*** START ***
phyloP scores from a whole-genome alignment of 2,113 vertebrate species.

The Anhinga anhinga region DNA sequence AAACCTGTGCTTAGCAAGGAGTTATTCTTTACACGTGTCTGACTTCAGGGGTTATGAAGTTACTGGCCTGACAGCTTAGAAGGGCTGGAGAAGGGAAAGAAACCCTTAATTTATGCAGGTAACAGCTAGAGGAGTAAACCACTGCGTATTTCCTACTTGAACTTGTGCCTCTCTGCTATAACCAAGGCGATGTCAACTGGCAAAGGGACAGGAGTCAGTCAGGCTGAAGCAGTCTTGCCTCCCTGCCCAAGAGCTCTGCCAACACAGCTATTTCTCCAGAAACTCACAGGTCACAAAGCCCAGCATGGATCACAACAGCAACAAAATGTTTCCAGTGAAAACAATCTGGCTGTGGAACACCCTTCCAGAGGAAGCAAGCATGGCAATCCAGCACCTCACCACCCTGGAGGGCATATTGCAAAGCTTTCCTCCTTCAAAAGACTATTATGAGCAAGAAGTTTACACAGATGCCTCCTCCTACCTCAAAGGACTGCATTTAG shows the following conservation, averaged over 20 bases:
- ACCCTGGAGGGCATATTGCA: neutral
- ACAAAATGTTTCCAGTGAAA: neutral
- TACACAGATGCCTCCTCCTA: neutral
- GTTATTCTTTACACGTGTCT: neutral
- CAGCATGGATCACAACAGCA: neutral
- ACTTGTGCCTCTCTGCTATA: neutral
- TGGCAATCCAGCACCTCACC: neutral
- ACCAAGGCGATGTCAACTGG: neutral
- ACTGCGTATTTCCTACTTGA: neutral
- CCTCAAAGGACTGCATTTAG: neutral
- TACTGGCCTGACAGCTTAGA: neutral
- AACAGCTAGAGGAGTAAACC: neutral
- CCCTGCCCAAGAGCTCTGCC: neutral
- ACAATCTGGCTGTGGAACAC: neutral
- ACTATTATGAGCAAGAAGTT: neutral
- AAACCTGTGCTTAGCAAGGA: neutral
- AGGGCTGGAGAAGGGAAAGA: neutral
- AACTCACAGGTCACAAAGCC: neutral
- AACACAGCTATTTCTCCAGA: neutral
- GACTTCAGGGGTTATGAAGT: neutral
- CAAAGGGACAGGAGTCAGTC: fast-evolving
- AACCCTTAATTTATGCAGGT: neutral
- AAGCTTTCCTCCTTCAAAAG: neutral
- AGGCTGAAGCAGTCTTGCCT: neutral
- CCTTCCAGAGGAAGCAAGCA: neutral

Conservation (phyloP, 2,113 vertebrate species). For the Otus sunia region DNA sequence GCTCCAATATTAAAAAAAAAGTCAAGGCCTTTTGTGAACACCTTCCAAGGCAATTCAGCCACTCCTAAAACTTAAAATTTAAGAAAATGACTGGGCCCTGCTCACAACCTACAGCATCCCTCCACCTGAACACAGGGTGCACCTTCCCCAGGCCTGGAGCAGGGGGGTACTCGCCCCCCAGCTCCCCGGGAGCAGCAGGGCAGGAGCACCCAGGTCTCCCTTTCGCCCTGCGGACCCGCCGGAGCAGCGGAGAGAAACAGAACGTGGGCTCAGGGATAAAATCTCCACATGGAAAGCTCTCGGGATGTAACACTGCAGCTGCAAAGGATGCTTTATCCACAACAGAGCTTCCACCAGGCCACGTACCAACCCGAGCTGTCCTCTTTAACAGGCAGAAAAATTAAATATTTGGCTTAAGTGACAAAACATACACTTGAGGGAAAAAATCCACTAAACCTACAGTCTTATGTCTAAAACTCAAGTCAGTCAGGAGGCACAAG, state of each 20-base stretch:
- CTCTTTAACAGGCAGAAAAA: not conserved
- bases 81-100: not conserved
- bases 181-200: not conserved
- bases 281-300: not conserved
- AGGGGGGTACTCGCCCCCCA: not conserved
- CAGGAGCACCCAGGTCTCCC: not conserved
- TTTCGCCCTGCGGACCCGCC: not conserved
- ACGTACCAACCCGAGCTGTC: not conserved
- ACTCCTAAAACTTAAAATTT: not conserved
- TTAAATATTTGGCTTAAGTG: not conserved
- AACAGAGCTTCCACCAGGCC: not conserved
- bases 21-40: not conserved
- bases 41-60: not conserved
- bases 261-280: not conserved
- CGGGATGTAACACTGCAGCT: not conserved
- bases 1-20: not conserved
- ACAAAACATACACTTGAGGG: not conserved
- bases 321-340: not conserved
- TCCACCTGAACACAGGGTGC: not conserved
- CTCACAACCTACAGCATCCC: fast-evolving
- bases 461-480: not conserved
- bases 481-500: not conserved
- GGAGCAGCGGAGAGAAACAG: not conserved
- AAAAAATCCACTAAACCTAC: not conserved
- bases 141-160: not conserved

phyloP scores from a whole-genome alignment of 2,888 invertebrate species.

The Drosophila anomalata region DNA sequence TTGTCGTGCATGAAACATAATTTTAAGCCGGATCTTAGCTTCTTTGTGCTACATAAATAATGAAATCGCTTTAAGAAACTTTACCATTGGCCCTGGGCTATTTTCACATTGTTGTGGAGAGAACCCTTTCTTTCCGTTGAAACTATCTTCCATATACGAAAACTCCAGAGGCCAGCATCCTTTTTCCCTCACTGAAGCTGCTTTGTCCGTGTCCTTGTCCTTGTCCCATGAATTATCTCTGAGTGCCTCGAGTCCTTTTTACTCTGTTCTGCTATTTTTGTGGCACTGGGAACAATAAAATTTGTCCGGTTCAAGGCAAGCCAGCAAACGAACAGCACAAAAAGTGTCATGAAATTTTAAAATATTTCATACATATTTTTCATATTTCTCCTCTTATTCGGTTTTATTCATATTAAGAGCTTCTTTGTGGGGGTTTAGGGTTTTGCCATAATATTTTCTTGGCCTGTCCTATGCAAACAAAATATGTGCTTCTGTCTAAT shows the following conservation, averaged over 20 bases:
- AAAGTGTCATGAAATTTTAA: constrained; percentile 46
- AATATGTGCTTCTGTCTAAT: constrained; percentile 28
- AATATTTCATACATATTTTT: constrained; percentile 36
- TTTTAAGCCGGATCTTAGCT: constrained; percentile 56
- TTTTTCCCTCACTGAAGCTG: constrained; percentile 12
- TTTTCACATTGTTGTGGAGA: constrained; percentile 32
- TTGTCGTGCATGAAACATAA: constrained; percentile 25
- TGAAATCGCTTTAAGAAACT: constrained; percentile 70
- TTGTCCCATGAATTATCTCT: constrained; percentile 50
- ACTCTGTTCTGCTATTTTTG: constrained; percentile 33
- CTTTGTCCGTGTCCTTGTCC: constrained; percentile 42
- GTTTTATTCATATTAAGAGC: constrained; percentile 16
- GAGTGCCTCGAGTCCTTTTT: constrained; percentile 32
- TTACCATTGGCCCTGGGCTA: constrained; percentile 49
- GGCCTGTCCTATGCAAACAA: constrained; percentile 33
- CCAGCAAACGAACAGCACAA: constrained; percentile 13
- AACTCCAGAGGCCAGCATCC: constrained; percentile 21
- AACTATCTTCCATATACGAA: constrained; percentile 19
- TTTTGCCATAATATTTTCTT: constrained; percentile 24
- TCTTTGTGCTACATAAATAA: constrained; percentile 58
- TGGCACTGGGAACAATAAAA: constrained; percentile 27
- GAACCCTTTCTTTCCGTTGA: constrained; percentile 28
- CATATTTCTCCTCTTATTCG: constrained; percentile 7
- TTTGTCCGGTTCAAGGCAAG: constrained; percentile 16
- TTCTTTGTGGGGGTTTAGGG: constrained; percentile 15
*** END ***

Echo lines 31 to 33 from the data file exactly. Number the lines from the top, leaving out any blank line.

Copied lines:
- bases 181-200: not conserved
- bases 281-300: not conserved
- AGGGGGGTACTCGCCCCCCA: not conserved